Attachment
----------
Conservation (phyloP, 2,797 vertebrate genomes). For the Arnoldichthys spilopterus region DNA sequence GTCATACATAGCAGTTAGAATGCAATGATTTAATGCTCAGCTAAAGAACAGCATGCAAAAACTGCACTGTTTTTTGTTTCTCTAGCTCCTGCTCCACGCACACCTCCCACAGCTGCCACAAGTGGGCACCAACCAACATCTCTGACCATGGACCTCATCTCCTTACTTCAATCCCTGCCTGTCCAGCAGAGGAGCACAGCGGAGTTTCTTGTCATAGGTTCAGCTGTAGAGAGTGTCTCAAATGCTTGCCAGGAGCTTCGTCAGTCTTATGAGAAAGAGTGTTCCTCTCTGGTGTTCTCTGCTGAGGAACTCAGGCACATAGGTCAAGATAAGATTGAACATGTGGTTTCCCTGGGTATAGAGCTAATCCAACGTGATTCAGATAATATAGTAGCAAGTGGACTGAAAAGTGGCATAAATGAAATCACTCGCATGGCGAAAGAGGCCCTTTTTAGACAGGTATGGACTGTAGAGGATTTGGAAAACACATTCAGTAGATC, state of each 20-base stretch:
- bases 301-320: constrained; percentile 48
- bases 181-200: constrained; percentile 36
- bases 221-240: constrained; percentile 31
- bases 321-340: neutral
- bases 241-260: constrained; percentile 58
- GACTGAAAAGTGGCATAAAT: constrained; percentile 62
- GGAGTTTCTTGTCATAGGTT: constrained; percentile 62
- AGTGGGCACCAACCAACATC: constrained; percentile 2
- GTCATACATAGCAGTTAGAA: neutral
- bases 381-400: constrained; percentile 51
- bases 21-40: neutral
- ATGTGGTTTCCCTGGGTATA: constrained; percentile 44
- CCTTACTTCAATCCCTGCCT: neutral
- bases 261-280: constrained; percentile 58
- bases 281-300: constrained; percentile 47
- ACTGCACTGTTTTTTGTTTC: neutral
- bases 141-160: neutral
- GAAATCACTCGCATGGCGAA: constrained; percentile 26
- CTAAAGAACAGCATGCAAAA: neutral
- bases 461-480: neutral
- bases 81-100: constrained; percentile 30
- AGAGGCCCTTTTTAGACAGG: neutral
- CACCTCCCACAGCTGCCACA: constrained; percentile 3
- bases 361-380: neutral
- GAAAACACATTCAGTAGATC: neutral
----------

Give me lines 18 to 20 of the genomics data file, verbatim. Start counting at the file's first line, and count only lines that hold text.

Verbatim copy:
- bases 141-160: neutral
- GAAATCACTCGCATGGCGAA: constrained; percentile 26
- CTAAAGAACAGCATGCAAAA: neutral